Australia’s population and workforce are growing in both number and average age. It’s estimated that within 40 years or so, there will be 38 million of us, with more than double the current proportion of people aged 75 and over (6.4 to 14.4%).
This demographic shift will pose big problems for the Australian economy. Pensions, healthcare and aged care spending will require an extra 6% of national GDP that doesn’t yet exist, and this number will keep going up.
With ongoing improvements in national health and work fitness, people are expected to work longer into their later years. However, for older and returning workers, gaining employment isn’t easy.
The fact is that in most of Australia’s labour markets, there’s an unspoken but very real culture of preferential hiring based on age – and it’s causing the fastest-growing segment of our workforce to go to waste.
However, there’s one industry that already embraces older workers, and that would benefit greatly from a timely injection of ready, willing and able employees. That industry is agriculture, and it has the oldest average worker age in Australia: 53 years old.
Mature workers and agriculture: A perfect fit?
The general consensus among rural employers and labour providers is that mature workers are a better fit for regional (and particularly agricultural) employment.
The main reasoning behind this opinion is, to put it bluntly, the fact that older generations are generally more accustomed to hard work.
These workers grew up in a different generation than the current youth; they understand and appreciate the land and what it means to Australia. Typically, they know someone, or someone that knows someone, who worked the land growing up.
Compared to the current youth labour pool, mature workers also demonstrate a phenomenal work ethic – there’s lower absenteeism, lower turnover, and a higher commitment to performing in tough conditions. This doesn’t mean there is not a significant number of young workers who work hard, but the trend certainly points to older generations being especially well suited to the rigorous demands of agricultural work.
Mature workers who genuinely appreciate how important agriculture is for this generation and the next are, in the long term, an indispensible educational and opinion-leading resource. They need to pass on their message to influencers and younger generations if agriculture is going to survive into the future.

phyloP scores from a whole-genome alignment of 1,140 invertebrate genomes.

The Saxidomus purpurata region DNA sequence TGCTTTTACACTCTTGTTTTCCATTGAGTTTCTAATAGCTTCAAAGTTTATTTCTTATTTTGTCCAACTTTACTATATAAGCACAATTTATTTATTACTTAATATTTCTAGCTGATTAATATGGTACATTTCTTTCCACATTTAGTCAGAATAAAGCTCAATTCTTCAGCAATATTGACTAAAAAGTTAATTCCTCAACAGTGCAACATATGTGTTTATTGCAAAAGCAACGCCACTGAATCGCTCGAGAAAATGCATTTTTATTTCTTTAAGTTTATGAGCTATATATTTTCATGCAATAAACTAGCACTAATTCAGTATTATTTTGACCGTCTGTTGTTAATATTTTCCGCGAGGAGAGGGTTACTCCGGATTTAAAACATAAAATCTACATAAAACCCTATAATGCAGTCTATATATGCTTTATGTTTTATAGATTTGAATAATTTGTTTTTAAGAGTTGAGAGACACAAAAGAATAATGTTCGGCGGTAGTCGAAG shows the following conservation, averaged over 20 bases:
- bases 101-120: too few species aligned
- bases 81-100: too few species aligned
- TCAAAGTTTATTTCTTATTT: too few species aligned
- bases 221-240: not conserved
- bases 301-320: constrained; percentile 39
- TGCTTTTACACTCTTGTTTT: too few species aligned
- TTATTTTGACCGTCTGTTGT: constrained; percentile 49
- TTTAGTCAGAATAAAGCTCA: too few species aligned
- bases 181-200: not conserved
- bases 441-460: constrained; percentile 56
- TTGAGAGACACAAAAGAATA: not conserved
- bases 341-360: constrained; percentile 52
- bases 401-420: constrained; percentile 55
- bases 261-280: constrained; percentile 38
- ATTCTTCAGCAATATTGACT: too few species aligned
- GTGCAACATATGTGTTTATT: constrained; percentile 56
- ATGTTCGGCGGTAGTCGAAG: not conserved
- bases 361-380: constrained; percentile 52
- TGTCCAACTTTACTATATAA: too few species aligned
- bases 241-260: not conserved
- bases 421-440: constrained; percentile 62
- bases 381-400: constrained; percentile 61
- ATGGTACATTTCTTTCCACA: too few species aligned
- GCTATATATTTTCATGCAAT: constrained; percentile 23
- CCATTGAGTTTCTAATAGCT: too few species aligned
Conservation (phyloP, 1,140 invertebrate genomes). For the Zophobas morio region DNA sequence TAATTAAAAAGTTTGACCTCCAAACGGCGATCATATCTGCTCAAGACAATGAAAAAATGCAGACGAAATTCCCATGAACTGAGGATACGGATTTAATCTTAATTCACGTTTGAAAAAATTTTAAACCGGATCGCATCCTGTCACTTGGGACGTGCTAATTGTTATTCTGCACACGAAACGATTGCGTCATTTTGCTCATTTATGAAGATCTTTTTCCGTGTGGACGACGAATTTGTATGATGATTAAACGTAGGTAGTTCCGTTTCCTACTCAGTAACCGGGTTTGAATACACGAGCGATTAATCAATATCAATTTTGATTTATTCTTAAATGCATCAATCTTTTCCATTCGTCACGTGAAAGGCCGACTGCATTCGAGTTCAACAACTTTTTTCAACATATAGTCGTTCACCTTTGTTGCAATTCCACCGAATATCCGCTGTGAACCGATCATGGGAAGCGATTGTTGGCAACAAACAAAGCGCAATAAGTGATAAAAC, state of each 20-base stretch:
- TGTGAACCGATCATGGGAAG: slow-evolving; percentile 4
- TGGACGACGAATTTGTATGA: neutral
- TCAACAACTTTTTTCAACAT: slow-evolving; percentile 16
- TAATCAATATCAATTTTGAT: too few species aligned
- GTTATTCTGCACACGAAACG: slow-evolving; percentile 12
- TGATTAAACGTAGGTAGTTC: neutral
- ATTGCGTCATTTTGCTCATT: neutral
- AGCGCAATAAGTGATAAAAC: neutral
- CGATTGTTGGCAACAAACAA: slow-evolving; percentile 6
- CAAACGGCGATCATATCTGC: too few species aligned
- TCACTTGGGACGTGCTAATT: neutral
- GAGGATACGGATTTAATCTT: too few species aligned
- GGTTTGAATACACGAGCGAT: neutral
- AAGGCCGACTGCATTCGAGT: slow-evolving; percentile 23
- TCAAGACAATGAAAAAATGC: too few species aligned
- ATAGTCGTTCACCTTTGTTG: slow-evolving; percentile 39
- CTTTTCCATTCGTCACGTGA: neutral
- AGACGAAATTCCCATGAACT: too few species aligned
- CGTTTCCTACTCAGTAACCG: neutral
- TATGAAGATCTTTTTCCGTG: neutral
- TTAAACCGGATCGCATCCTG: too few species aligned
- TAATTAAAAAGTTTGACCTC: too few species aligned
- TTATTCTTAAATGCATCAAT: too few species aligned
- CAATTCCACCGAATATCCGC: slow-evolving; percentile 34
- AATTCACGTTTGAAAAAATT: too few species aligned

We must however be careful not to over-generalise, in my experience I’ve found there to be three main types within the mature worker demographic working in the agricultural industry.
The 3 types of mature worker:
1. Lifelong workers
2. Relocated mature workers
3. “Super Boomers”
Lifelong workers are those who have stayed in the country and have grown up on the land. They possess a unique skillset and are the main contributors to the high average age in rural employment.
Relocated mature workers are those who come from other areas; they don’t usually possess the same rural skillset as the lifelong workers, though they would have some relevant skills and experience from past work – especially if they previously worked in a trade or production-related role.
Super Boomers are coming from a different financial and/or socio-economical place than the lifelong or relocated workers. They are sea changers who are more interested in seeing the country and living a free, unencumbered lifestyle than in relocating specifically for work.
Harnessing the mature workforce
It is clear that the demand for rural labour is far greater than what our lifelong workers can accommodate.
The ageing population in rural and regional Australia isn’t due to older workers flocking to the country; it is the result of younger jobseekers evacuating these areas in search of other opportunities.
A key driver of this migratory trend is the ongoing PR and reputational crisis surrounding regional and rural work and culture (hard yakka for little reward), while on the other side of the coin there have in recent years been almost endless opportunities for work in the resources sector, particularly in high-paying FIFO roles.
To effectively address rural labour shortages, it is necessary to harness the super boomers and mature jobseekers who are willing to relocate.
These workers’ comparative age and freedom as compared to younger employees is a bonus. They are largely unencumbered, they need or want to work, and they have a wealth of experience and enthusiasm.
Rural employers need to embrace the situation at hand
While mature jobseekers from towns and cities can experience barriers when applying for work, regional employers don’t appear to subscribe to these same types of preconceptions.
In agriculture, mature workers are the norm. It’s therefore important for rural employers to continue to embrace them and make the most of the situation at hand.
Health is improving, fitness for work is improving, and yet the agricultural labour shortage is not improving. The young are flocking to the cities and mines, and our willing mature jobseekers are being turned away often on the basis of their age.
Agri Labour Australia is 100% behind older workers getting back into the saddle, and in helping promote their value to employers throughout the agribusiness and food supply chain. If they are going to be healthier for longer, and if they want the work, it’s a no brainer.